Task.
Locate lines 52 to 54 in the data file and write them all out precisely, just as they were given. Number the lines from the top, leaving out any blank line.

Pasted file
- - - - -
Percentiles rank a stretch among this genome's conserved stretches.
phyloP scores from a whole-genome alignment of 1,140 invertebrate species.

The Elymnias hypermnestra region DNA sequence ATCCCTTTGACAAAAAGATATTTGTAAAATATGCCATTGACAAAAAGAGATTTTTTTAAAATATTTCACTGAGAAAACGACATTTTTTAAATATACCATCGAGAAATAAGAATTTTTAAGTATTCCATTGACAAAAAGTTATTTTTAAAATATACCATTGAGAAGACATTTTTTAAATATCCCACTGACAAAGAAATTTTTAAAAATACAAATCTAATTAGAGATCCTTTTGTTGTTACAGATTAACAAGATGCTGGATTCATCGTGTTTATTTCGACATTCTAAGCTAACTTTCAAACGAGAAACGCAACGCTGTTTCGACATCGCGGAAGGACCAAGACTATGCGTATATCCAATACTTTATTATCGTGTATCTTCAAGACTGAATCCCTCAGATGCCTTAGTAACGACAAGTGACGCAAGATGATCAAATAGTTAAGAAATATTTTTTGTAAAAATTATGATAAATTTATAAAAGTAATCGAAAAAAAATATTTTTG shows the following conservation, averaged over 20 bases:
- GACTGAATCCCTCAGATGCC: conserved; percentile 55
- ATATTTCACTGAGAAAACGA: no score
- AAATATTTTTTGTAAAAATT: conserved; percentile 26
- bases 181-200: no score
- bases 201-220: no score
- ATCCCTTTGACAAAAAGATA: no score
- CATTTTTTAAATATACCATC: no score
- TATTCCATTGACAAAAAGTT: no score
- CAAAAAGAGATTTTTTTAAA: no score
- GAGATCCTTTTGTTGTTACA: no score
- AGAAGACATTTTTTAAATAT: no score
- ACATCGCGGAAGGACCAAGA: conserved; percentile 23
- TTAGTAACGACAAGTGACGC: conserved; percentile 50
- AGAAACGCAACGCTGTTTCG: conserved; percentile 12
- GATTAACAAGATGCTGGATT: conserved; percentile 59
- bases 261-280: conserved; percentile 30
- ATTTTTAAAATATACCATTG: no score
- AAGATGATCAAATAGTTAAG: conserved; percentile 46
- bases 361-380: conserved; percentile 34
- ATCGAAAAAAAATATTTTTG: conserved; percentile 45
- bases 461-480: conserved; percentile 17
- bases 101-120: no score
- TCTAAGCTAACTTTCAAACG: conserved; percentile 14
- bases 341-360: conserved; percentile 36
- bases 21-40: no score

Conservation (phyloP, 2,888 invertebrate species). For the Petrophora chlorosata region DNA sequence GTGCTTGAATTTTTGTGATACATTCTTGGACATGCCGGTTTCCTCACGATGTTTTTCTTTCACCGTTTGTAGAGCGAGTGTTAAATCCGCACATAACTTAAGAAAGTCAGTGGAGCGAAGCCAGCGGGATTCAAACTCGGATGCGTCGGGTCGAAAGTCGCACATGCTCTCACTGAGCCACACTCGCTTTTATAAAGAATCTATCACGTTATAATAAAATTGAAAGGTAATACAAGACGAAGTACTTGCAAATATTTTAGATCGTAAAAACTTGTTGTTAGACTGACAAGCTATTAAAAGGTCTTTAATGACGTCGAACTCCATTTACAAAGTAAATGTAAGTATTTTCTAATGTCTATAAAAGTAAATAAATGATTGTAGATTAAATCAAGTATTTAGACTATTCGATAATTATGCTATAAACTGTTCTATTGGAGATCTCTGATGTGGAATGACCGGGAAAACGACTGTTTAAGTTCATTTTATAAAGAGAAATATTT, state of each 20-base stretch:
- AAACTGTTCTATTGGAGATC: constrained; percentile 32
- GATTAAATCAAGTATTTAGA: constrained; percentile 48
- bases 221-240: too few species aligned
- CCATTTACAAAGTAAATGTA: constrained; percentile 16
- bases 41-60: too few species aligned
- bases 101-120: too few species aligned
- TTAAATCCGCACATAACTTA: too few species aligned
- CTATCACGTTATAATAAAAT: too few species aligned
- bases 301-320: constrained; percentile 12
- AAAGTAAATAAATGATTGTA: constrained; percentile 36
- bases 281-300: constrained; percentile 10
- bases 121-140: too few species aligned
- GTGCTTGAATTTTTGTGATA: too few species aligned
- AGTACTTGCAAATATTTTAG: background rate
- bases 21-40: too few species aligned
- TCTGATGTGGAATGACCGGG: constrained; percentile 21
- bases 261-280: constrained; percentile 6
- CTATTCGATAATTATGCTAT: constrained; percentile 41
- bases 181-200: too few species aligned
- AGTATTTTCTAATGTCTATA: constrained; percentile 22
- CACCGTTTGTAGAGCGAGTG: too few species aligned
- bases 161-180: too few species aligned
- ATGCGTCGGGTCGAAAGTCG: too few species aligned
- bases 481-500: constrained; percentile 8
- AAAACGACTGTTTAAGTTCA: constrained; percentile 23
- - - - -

- ATGCGTCGGGTCGAAAGTCG: too few species aligned
- bases 481-500: constrained; percentile 8
- AAAACGACTGTTTAAGTTCA: constrained; percentile 23